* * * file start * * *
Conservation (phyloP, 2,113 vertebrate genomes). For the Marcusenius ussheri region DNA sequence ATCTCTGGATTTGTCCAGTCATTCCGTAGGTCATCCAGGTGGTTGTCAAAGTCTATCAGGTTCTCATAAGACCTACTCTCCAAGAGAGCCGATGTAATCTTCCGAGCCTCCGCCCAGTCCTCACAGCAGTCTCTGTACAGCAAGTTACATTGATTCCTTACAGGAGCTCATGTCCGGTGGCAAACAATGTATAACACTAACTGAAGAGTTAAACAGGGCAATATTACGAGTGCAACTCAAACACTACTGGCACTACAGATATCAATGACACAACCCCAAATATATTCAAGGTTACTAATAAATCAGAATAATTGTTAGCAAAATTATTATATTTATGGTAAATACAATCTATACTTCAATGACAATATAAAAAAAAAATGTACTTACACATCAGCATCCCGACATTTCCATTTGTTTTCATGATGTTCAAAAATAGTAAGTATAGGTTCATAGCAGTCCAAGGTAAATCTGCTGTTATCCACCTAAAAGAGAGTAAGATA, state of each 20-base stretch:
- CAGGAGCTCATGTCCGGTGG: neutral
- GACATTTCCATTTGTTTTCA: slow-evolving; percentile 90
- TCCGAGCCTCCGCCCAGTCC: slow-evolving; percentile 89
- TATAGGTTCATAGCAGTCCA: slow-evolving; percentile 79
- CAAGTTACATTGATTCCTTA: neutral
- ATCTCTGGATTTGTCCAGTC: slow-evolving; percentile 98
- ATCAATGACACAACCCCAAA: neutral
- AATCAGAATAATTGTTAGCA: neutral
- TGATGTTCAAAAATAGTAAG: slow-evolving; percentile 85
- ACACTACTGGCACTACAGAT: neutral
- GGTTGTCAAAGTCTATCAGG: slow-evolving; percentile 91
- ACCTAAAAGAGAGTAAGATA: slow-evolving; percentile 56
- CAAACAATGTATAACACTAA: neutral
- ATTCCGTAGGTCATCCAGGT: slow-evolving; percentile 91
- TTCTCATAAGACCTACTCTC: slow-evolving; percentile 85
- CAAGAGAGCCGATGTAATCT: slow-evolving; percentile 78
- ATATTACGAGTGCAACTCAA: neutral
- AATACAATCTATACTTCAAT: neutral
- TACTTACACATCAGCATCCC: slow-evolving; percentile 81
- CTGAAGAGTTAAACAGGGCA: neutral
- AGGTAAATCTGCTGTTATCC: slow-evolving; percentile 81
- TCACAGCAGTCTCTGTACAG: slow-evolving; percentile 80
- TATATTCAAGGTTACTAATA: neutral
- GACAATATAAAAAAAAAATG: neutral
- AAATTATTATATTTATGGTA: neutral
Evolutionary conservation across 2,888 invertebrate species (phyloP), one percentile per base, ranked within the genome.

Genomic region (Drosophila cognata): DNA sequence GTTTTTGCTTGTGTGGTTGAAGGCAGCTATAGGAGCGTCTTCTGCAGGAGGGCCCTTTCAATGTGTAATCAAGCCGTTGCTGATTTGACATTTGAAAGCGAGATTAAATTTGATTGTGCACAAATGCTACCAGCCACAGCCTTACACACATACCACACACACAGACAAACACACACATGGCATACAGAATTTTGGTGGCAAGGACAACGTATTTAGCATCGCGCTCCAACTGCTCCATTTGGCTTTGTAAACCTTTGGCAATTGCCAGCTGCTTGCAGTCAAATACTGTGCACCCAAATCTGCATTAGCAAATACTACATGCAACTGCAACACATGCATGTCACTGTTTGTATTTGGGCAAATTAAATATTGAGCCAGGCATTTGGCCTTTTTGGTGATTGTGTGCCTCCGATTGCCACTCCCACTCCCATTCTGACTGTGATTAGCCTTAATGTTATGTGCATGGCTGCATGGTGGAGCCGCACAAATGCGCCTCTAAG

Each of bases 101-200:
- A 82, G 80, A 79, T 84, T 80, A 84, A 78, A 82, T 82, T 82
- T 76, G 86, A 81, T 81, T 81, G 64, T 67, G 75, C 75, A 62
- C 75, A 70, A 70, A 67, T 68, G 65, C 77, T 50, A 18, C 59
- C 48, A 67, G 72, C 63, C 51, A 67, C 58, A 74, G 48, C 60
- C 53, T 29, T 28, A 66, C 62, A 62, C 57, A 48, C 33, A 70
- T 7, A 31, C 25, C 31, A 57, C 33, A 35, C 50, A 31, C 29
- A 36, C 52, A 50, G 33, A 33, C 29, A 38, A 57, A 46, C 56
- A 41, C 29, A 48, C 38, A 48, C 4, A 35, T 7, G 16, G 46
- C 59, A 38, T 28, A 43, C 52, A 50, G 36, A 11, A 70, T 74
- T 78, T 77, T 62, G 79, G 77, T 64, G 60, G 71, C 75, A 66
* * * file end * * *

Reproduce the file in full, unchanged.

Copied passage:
Conservation (phyloP, 2,113 vertebrate genomes). For the Marcusenius ussheri region DNA sequence ATCTCTGGATTTGTCCAGTCATTCCGTAGGTCATCCAGGTGGTTGTCAAAGTCTATCAGGTTCTCATAAGACCTACTCTCCAAGAGAGCCGATGTAATCTTCCGAGCCTCCGCCCAGTCCTCACAGCAGTCTCTGTACAGCAAGTTACATTGATTCCTTACAGGAGCTCATGTCCGGTGGCAAACAATGTATAACACTAACTGAAGAGTTAAACAGGGCAATATTACGAGTGCAACTCAAACACTACTGGCACTACAGATATCAATGACACAACCCCAAATATATTCAAGGTTACTAATAAATCAGAATAATTGTTAGCAAAATTATTATATTTATGGTAAATACAATCTATACTTCAATGACAATATAAAAAAAAAATGTACTTACACATCAGCATCCCGACATTTCCATTTGTTTTCATGATGTTCAAAAATAGTAAGTATAGGTTCATAGCAGTCCAAGGTAAATCTGCTGTTATCCACCTAAAAGAGAGTAAGATA, state of each 20-base stretch:
- CAGGAGCTCATGTCCGGTGG: neutral
- GACATTTCCATTTGTTTTCA: slow-evolving; percentile 90
- TCCGAGCCTCCGCCCAGTCC: slow-evolving; percentile 89
- TATAGGTTCATAGCAGTCCA: slow-evolving; percentile 79
- CAAGTTACATTGATTCCTTA: neutral
- ATCTCTGGATTTGTCCAGTC: slow-evolving; percentile 98
- ATCAATGACACAACCCCAAA: neutral
- AATCAGAATAATTGTTAGCA: neutral
- TGATGTTCAAAAATAGTAAG: slow-evolving; percentile 85
- ACACTACTGGCACTACAGAT: neutral
- GGTTGTCAAAGTCTATCAGG: slow-evolving; percentile 91
- ACCTAAAAGAGAGTAAGATA: slow-evolving; percentile 56
- CAAACAATGTATAACACTAA: neutral
- ATTCCGTAGGTCATCCAGGT: slow-evolving; percentile 91
- TTCTCATAAGACCTACTCTC: slow-evolving; percentile 85
- CAAGAGAGCCGATGTAATCT: slow-evolving; percentile 78
- ATATTACGAGTGCAACTCAA: neutral
- AATACAATCTATACTTCAAT: neutral
- TACTTACACATCAGCATCCC: slow-evolving; percentile 81
- CTGAAGAGTTAAACAGGGCA: neutral
- AGGTAAATCTGCTGTTATCC: slow-evolving; percentile 81
- TCACAGCAGTCTCTGTACAG: slow-evolving; percentile 80
- TATATTCAAGGTTACTAATA: neutral
- GACAATATAAAAAAAAAATG: neutral
- AAATTATTATATTTATGGTA: neutral
Evolutionary conservation across 2,888 invertebrate species (phyloP), one percentile per base, ranked within the genome.

Genomic region (Drosophila cognata): DNA sequence GTTTTTGCTTGTGTGGTTGAAGGCAGCTATAGGAGCGTCTTCTGCAGGAGGGCCCTTTCAATGTGTAATCAAGCCGTTGCTGATTTGACATTTGAAAGCGAGATTAAATTTGATTGTGCACAAATGCTACCAGCCACAGCCTTACACACATACCACACACACAGACAAACACACACATGGCATACAGAATTTTGGTGGCAAGGACAACGTATTTAGCATCGCGCTCCAACTGCTCCATTTGGCTTTGTAAACCTTTGGCAATTGCCAGCTGCTTGCAGTCAAATACTGTGCACCCAAATCTGCATTAGCAAATACTACATGCAACTGCAACACATGCATGTCACTGTTTGTATTTGGGCAAATTAAATATTGAGCCAGGCATTTGGCCTTTTTGGTGATTGTGTGCCTCCGATTGCCACTCCCACTCCCATTCTGACTGTGATTAGCCTTAATGTTATGTGCATGGCTGCATGGTGGAGCCGCACAAATGCGCCTCTAAG

Each of bases 101-200:
- A 82, G 80, A 79, T 84, T 80, A 84, A 78, A 82, T 82, T 82
- T 76, G 86, A 81, T 81, T 81, G 64, T 67, G 75, C 75, A 62
- C 75, A 70, A 70, A 67, T 68, G 65, C 77, T 50, A 18, C 59
- C 48, A 67, G 72, C 63, C 51, A 67, C 58, A 74, G 48, C 60
- C 53, T 29, T 28, A 66, C 62, A 62, C 57, A 48, C 33, A 70
- T 7, A 31, C 25, C 31, A 57, C 33, A 35, C 50, A 31, C 29
- A 36, C 52, A 50, G 33, A 33, C 29, A 38, A 57, A 46, C 56
- A 41, C 29, A 48, C 38, A 48, C 4, A 35, T 7, G 16, G 46
- C 59, A 38, T 28, A 43, C 52, A 50, G 36, A 11, A 70, T 74
- T 78, T 77, T 62, G 79, G 77, T 64, G 60, G 71, C 75, A 66